Racing Post, 29th September 2005
Absent friends at Newmarket but a still-resident hero. Motivator was limbering up yesterday morning but Michael Bell was away at the Sales, box driver Roy Thorpe was under the weather, blacksmith Dermot Barry was under the table celebrating the birth of Hugo Barry, and the media, well most of us hacks seem to have forgotten about Motivator.
“That’s the way I like it,” said headman Richard Simpson as I rode beside him on Ruby, the colossal hack, who last week caused his trainer a quick trip to Newmarket “Nick” by knocking over a disgruntled ex-owner in what is splendidly described as “an altercation.” “The press don’t know what good shape Motivator is in,” adds Richard Simpson, “he never leaves an oat and from the way he goes about his work, I promise you he is better than ever. I am going over for the Arc. I have never seen him run in the flesh and this will be my last chance. Pity – what a four year old he could have been.”
This slightly harsher mood of resentment at credit not given and of future chances now denied, adds an edge to a glorious autumn morning with the leaves changing in the plantations on Warren Hill. “Frankie Dettori was quite crabby after he rode him before Leopardstown,” reveals Shane Featherstonehaugh as we trekked back down from the first canter. “He said ‘this is not the horse that ran away from me and Dubawi in the Derby. I don’t think he is right.’ But that’s just the way Motivator is now. He doesn’t really stretch except on the racecourse.”
The second canter up the steeper Polytrack gives a clue as to Dettori’s reasoning. Motivator walks down far more relaxed than the dancing dervish of the early spring, and once he swings up to lead horse Magic Sting in the gallop, his slightly round action free wheels in hardly impressive fashion. “He just goes up to them and that’s all,” says Shane. “But all year we have been training him to relax so we aren’t complaining. He moved good enough at Leopardstown and, best of all, he put his head down when the others came to him.”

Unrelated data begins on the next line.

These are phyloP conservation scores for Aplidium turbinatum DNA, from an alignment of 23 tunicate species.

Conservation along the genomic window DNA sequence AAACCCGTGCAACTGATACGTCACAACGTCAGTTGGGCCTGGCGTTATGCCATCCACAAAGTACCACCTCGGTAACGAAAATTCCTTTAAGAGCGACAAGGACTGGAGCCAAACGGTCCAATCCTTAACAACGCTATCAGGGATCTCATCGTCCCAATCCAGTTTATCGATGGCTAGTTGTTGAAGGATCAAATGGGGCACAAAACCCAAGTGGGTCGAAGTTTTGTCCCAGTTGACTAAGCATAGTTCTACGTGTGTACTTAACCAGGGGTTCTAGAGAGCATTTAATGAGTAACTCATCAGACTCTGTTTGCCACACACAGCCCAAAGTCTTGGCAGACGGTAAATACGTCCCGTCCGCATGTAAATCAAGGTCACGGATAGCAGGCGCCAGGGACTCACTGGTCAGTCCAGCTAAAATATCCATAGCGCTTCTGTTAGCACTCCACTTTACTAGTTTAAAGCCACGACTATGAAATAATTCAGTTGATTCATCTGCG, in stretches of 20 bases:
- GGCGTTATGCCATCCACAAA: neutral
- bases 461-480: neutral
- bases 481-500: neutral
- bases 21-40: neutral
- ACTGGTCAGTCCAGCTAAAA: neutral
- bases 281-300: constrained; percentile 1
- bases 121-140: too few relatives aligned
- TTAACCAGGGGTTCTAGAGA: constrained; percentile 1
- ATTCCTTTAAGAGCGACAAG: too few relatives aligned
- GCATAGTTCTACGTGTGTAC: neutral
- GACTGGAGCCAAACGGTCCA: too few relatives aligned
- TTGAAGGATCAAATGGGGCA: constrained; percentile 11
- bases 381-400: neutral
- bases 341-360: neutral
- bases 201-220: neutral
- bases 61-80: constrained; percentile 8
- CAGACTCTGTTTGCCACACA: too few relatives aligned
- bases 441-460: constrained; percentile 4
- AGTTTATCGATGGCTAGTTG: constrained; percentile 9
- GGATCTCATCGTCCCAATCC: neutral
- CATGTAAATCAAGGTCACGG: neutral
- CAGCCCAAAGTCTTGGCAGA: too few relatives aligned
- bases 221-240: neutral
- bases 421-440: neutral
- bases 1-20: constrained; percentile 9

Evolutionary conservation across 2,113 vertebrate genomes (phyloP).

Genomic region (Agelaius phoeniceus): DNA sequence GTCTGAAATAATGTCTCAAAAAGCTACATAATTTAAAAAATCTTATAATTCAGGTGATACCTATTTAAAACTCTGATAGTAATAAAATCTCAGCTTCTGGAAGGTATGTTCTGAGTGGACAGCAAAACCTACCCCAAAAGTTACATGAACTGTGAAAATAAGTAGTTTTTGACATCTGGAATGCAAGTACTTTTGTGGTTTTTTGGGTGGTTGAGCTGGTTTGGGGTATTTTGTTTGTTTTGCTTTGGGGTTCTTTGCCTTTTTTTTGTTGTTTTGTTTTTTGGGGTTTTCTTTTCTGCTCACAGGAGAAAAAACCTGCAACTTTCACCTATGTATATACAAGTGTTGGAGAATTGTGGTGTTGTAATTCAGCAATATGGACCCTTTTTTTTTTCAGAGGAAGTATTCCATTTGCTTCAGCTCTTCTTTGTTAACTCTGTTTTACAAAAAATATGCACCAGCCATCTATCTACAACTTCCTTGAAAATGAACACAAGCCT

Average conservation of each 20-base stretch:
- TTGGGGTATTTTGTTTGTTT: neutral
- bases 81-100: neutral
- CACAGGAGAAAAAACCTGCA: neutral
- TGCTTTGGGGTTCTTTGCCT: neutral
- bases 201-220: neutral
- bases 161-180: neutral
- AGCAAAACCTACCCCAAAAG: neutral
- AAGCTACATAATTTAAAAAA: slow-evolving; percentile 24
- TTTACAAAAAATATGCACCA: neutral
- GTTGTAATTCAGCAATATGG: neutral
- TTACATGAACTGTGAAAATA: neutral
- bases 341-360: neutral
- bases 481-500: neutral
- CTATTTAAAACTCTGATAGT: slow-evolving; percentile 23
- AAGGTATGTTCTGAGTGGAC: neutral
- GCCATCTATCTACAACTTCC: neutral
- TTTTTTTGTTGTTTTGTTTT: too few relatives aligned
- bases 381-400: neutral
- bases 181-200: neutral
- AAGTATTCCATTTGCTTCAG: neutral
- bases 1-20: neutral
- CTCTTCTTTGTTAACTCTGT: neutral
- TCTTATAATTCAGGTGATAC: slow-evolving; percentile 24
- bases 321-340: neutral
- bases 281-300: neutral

So rose the truth that had dared not speak its name. The thing about the Eclipse defeat at Sandown that had most upset Shane and several other members of the team was not merely the loss of Motivator’s unbeaten record but the colt’s apparent lack of fight when Oratorio tackled him. “At Leopardstown he had his head up a bit as the others came to him,” says veteran Chris Conroy, “I said to myself ‘put your head down and fight you little bastard,’ and he did. He ran all the way to the line. He should get a longer lead at Longchamp. He will really get the trip. I think he will take all the beating.”
Amy Weaver, at 24, is almost four decades Chris Cordrey’s junior and only took on her present role as Fitzroy House assistant in January. But like the others she has had Motivator’s season indelibly imprinted into her life and is in a unique position to pay tribute to the absent trainer. “I like the way he set out Motivator’s routine and stuck to it,” she said. “The boss was always open about what the horse was doing, how little work he needed, and I think it has paid off. Look at him now.”